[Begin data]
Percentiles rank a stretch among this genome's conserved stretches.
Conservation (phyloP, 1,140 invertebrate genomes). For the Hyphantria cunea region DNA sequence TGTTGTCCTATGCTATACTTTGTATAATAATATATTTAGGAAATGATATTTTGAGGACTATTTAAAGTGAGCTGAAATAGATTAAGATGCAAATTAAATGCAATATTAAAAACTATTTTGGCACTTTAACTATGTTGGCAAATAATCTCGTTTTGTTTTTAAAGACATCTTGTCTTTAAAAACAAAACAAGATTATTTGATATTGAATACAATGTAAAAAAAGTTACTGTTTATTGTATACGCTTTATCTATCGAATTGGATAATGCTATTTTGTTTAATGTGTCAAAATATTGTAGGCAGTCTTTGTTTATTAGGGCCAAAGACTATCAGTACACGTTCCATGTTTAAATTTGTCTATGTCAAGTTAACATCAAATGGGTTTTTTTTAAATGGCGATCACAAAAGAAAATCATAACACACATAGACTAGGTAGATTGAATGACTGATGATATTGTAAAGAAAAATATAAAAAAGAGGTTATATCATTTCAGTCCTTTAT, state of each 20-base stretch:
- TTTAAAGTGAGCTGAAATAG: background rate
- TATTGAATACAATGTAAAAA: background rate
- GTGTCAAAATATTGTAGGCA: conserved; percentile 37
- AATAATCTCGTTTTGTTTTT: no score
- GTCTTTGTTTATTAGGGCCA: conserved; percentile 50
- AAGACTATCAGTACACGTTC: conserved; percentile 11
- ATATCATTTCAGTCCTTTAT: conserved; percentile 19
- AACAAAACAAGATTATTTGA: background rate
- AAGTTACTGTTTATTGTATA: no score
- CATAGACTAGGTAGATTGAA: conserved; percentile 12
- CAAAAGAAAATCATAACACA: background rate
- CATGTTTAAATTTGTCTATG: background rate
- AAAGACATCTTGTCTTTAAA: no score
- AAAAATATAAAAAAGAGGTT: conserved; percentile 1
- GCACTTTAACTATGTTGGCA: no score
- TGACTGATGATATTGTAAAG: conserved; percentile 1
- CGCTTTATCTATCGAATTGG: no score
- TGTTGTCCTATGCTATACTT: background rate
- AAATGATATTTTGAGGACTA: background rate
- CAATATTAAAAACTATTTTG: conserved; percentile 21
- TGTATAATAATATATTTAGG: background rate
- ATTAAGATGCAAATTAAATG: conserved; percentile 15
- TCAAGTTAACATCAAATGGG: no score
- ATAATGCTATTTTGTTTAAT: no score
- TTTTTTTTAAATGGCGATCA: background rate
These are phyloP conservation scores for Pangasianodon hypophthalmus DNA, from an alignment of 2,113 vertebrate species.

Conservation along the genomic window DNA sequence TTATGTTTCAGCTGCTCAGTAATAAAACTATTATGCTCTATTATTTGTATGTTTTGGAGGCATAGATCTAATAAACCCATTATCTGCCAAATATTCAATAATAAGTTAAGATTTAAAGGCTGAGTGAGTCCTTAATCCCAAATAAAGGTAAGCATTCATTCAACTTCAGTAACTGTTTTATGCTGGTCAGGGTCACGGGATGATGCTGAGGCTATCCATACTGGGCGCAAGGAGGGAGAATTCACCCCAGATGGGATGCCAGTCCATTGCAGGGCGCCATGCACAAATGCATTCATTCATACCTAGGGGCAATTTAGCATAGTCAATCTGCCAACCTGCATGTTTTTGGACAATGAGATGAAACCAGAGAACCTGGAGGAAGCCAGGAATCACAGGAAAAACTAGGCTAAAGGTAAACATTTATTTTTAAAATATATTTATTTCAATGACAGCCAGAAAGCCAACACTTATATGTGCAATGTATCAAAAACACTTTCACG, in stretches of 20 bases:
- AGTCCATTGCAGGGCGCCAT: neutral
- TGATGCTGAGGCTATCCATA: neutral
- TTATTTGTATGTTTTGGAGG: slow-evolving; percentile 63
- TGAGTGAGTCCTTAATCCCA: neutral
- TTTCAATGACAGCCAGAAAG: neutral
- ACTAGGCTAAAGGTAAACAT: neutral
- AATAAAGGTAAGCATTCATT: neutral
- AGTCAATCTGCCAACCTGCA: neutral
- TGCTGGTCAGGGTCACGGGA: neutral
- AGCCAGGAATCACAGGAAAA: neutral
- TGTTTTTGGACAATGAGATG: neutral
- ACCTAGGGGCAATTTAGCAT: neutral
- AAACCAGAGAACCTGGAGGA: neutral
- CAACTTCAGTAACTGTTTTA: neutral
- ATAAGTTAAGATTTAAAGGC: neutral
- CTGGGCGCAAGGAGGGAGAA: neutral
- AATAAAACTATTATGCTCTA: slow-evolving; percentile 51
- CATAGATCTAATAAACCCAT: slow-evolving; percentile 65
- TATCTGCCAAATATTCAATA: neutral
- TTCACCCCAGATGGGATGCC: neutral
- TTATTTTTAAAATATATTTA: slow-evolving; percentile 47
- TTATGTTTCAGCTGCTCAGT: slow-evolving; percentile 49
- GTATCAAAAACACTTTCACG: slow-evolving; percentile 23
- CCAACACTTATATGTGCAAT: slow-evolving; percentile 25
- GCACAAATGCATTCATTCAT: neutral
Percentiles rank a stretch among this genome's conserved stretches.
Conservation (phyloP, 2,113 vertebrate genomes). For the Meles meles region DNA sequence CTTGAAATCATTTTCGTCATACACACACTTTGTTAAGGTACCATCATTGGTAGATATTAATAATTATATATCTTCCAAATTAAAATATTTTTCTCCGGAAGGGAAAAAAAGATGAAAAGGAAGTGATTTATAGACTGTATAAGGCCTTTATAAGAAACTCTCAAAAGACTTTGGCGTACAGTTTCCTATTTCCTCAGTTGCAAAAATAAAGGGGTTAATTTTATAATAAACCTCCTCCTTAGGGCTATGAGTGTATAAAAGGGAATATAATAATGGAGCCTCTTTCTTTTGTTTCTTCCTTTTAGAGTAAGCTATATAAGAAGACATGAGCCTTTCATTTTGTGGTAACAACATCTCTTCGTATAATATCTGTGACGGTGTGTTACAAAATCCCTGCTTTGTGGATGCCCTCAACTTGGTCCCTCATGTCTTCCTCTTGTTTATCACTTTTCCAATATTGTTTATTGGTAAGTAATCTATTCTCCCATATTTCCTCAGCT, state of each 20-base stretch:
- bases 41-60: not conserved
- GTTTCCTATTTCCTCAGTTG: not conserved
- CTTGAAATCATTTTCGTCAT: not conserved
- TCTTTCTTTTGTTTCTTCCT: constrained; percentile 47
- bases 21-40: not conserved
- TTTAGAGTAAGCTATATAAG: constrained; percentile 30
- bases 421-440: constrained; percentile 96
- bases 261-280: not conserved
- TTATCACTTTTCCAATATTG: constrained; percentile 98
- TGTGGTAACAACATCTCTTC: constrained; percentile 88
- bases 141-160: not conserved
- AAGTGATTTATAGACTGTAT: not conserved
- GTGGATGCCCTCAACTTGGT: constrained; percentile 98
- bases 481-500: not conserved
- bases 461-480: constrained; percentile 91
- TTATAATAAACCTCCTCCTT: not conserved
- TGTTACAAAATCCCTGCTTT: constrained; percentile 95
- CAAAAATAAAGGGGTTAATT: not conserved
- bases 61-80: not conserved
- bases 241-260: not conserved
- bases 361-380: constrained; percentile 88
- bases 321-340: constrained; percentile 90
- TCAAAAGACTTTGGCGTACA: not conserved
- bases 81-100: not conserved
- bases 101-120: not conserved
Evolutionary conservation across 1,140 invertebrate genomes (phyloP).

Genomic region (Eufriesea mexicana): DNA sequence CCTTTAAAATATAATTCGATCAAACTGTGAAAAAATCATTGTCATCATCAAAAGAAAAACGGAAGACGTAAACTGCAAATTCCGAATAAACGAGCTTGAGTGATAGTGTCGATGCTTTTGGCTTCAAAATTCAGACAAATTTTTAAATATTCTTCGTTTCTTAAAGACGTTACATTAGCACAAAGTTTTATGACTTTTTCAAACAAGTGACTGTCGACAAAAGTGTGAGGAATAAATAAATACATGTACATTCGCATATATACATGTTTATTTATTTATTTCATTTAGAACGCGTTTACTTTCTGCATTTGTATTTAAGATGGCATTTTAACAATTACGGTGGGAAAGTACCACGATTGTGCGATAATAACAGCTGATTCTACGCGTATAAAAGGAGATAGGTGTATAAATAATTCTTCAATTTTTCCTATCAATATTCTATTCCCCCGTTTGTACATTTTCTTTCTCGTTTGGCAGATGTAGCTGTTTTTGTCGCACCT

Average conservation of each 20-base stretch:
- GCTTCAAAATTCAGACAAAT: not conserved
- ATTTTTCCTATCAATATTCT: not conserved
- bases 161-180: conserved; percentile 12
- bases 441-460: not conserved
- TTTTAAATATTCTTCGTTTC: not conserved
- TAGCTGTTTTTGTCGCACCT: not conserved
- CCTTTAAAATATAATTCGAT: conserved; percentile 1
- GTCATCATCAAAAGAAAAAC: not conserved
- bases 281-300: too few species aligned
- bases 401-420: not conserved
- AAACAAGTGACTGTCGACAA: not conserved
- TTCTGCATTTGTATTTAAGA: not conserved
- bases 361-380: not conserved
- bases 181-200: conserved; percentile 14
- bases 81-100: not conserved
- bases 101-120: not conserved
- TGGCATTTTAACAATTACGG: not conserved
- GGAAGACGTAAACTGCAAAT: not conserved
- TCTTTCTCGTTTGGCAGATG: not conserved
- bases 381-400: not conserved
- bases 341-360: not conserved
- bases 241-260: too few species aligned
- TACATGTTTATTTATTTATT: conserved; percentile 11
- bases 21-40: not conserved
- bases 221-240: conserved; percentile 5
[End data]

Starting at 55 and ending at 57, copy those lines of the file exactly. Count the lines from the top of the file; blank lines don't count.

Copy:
Percentiles rank a stretch among this genome's conserved stretches.
Conservation (phyloP, 2,113 vertebrate genomes). For the Meles meles region DNA sequence CTTGAAATCATTTTCGTCATACACACACTTTGTTAAGGTACCATCATTGGTAGATATTAATAATTATATATCTTCCAAATTAAAATATTTTTCTCCGGAAGGGAAAAAAAGATGAAAAGGAAGTGATTTATAGACTGTATAAGGCCTTTATAAGAAACTCTCAAAAGACTTTGGCGTACAGTTTCCTATTTCCTCAGTTGCAAAAATAAAGGGGTTAATTTTATAATAAACCTCCTCCTTAGGGCTATGAGTGTATAAAAGGGAATATAATAATGGAGCCTCTTTCTTTTGTTTCTTCCTTTTAGAGTAAGCTATATAAGAAGACATGAGCCTTTCATTTTGTGGTAACAACATCTCTTCGTATAATATCTGTGACGGTGTGTTACAAAATCCCTGCTTTGTGGATGCCCTCAACTTGGTCCCTCATGTCTTCCTCTTGTTTATCACTTTTCCAATATTGTTTATTGGTAAGTAATCTATTCTCCCATATTTCCTCAGCT, state of each 20-base stretch:
- bases 41-60: not conserved